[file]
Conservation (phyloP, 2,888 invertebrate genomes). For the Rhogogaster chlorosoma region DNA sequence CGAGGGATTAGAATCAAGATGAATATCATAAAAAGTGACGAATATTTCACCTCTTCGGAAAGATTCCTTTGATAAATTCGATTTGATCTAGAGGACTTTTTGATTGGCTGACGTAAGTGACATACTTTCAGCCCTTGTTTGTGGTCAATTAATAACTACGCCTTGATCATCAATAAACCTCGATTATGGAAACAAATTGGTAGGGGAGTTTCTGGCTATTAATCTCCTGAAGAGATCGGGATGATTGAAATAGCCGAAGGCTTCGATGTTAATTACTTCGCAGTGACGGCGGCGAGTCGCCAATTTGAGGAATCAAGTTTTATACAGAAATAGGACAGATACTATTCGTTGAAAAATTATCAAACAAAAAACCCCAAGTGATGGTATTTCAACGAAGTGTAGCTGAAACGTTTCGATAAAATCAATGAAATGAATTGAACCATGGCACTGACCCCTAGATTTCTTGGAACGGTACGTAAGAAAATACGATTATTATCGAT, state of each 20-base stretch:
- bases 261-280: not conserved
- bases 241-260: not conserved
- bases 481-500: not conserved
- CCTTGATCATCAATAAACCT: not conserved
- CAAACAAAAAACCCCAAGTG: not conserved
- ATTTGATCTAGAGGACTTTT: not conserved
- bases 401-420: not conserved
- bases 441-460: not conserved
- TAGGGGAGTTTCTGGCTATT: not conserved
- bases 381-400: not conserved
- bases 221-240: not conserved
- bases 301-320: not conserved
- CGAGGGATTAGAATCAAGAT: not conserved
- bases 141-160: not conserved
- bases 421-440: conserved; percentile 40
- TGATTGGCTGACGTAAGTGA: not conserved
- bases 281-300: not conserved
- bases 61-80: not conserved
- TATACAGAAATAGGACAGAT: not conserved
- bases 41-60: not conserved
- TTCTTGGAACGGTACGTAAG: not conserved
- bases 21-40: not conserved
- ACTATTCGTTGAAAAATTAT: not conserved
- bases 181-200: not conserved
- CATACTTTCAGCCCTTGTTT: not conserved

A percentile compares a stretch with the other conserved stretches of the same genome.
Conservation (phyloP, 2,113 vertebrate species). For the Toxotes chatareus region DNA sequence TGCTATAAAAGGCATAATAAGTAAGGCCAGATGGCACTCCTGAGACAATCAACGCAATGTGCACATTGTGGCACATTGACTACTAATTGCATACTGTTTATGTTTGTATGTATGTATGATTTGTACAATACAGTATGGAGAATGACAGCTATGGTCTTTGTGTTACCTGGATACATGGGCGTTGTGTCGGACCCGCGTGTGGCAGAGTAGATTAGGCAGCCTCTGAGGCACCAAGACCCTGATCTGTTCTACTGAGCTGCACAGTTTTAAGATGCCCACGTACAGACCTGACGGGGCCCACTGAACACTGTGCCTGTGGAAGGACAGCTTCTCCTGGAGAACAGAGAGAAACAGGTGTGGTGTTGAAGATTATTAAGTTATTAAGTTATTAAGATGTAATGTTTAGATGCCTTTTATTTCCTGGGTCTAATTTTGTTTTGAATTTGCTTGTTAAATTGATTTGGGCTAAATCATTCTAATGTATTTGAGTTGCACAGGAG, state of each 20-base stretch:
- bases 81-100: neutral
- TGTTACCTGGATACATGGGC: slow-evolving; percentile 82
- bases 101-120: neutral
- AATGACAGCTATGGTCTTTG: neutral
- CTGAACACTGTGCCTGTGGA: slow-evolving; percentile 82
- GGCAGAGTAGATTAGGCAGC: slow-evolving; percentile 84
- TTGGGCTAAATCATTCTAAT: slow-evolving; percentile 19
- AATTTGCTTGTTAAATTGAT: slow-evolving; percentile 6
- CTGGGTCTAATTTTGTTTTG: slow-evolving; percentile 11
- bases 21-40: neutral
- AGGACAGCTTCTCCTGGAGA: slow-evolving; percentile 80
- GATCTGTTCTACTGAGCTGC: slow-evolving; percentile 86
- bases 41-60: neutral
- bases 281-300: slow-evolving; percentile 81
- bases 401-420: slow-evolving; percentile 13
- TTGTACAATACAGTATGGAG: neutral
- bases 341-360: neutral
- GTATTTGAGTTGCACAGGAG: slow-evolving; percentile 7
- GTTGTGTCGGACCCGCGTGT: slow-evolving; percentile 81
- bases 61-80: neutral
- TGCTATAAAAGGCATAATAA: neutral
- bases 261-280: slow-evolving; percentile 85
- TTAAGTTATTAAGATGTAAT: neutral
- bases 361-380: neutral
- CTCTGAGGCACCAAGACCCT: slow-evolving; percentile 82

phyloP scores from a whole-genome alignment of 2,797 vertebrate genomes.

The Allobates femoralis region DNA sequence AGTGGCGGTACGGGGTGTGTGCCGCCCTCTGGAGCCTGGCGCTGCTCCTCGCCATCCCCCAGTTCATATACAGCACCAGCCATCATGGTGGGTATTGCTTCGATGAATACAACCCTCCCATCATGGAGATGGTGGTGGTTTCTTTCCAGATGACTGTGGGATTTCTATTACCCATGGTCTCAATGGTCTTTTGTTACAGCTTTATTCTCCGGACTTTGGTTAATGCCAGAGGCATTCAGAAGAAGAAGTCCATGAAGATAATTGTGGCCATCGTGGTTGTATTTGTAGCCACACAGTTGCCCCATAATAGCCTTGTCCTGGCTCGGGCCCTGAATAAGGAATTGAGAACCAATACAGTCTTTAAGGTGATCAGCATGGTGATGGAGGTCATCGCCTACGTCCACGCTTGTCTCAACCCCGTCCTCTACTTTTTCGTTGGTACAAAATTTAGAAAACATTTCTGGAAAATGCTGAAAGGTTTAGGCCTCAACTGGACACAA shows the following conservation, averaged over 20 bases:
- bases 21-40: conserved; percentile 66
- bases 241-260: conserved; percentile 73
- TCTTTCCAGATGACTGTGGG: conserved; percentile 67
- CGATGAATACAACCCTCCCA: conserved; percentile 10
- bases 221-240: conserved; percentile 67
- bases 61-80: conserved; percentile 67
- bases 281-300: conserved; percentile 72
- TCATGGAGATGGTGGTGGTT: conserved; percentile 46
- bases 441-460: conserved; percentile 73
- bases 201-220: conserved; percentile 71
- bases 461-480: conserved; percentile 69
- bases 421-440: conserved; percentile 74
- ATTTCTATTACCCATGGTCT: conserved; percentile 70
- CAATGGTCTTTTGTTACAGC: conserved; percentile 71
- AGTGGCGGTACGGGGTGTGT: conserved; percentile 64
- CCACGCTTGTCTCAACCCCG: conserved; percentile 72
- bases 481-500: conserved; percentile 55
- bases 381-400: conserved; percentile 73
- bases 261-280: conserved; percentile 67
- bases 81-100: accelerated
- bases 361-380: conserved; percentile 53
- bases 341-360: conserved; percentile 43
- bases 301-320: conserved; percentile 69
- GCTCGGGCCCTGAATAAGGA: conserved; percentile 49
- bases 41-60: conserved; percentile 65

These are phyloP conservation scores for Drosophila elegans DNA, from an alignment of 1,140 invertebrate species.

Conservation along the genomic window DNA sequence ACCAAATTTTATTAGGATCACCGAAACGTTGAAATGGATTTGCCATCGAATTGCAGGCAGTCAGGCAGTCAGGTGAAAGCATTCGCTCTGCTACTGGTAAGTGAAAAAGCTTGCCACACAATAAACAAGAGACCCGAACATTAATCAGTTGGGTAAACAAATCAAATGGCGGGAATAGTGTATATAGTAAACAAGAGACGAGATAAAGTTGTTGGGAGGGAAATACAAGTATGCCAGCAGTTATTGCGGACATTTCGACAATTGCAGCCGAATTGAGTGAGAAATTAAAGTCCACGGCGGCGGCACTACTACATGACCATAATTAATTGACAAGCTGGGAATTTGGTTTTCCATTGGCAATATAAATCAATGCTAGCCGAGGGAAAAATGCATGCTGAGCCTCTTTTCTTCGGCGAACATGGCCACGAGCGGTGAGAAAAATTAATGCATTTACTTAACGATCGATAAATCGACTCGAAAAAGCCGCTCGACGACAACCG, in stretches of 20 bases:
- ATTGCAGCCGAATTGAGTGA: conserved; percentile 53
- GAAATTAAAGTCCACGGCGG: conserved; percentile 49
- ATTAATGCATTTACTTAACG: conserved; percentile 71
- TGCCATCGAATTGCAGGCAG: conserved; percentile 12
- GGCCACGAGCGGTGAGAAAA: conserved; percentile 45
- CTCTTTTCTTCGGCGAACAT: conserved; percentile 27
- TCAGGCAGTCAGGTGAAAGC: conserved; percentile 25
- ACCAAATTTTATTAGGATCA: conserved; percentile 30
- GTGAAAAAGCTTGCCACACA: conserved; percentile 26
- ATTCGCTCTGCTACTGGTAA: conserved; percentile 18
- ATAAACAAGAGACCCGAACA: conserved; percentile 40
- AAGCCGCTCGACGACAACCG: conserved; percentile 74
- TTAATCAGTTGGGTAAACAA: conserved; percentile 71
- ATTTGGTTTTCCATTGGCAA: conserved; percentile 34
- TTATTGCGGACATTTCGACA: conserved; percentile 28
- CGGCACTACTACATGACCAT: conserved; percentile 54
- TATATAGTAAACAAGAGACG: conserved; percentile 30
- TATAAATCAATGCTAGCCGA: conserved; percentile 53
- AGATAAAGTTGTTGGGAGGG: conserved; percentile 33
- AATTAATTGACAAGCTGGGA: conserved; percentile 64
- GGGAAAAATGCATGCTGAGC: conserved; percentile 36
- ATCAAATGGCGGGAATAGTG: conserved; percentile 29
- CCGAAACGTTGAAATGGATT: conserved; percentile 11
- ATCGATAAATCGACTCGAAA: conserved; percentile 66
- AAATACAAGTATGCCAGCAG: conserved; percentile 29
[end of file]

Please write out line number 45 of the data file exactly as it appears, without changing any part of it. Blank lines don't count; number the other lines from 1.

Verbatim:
- bases 341-360: neutral